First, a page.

Manchurian Rootstocks Influence EAB Resistance when Grafted to North American Ash
Emerald ash borer (EAB; Agrilus planipennis Fairmaire Coleoptera: Buprestidae) is an invasive phloem-boring pest from Asia that has killed tens of millions of North American ash trees (Fraxinus spp.). In its native range, EAB only attacks highly stressed ash trees, functioning as a secondary pest. Because Asian ash shares a co-evolutionary history with EAB, they possess a suite of secondary defensive compounds that prevent EAB from successfully colonizing healthy trees. However, all North American ash trees, regardless of health, are susceptible to EAB, and typically die within four years of infestation. Propagating ash resistant to EAB is crucial to maintaining the North American ash resource. Because many secondary metabolites utilized in plant defense are synthesized in the roots, interactions between the roots and shoots of the tree are critical in host plant resistance. Grafting utilizes this root-shoot connectivity to confer desirable traits, such as resistance to a pest or pathogen, from the rootstock of a plant to its scion. In chapter 1, I review the literature on EAB and its life history, mechanisms of host plant resistance, the practice of horticultural grafting, and root-shoot interactions in grafted plants. In chapter 2, I determine the extent to which resistant Manchurian ash rootstocks confer EAB resistance to susceptible green ash scions. The resistance capability of the parent stock for grafted trees was validated by assessing woodpecker damage and canopy dieback. Adult EAB survivorship, total leaf area consumption, and fecundity, as well as morphological tree characteristics, were measured in the field on grafted and buffer green and Manchurian ash in Indiana in 2017. Grafting trees with resistant rootstocks holds promise for propagating EAB-resistant ash trees. Although total leaf area consumed was not affected by graft combination, beetles caged on conspecific green ash lived longer and laid more eggs than beetles caged on trees with a Manchurian ash scion or rootstock. Beetle survival did not differ between conspecific Manchurian ash and heterospecific green and Manchurian trees. Beetles caged on trees with Manchurian scions and green rootstocks laid more eggs than beetles on caged on trees with green scions and Manchurian rootstocks, and no beetles caged on conspecific Manchurian ash laid eggs. This result demonstrates that, although any grafted tree with a Manchurian rootstock or scion will be more resistant than a conspecific green tree, rootstock has a greater effect than the scion on traits such as fecundity. My findings demonstrate that EAB resistance can be conferred from rootstock to scion, and that grafting could be used to develop EAB-resistant ash.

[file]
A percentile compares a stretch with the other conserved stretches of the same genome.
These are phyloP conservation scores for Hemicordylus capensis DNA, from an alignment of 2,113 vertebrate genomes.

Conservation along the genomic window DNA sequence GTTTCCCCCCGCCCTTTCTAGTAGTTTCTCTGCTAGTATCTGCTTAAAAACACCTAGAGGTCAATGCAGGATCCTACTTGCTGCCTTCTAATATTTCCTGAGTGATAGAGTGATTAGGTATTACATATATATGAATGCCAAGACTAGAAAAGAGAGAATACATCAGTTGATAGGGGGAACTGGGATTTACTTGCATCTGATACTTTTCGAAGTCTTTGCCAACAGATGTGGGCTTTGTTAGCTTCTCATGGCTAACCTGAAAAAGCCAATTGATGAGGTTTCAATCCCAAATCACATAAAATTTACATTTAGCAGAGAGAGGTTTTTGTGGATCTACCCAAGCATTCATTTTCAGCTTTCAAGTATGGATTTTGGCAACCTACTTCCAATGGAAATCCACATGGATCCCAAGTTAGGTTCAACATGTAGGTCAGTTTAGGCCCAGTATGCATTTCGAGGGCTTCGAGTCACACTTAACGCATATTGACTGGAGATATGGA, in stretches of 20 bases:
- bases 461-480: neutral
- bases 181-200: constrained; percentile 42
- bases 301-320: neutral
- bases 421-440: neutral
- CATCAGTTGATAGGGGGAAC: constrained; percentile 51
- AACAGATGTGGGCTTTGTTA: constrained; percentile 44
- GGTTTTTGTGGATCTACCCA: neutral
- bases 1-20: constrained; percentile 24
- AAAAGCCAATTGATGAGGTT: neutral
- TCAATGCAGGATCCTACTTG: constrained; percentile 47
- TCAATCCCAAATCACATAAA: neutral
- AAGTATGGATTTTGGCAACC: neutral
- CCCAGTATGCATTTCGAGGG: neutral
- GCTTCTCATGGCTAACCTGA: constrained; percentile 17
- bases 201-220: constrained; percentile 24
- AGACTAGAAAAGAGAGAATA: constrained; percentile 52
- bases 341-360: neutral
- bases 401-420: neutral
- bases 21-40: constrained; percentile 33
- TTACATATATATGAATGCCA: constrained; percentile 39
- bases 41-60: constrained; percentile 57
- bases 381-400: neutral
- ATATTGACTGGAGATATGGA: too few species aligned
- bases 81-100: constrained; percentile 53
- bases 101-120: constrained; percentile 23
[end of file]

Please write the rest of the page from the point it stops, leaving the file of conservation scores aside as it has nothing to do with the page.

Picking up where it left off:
Ginzel, Purdue University.
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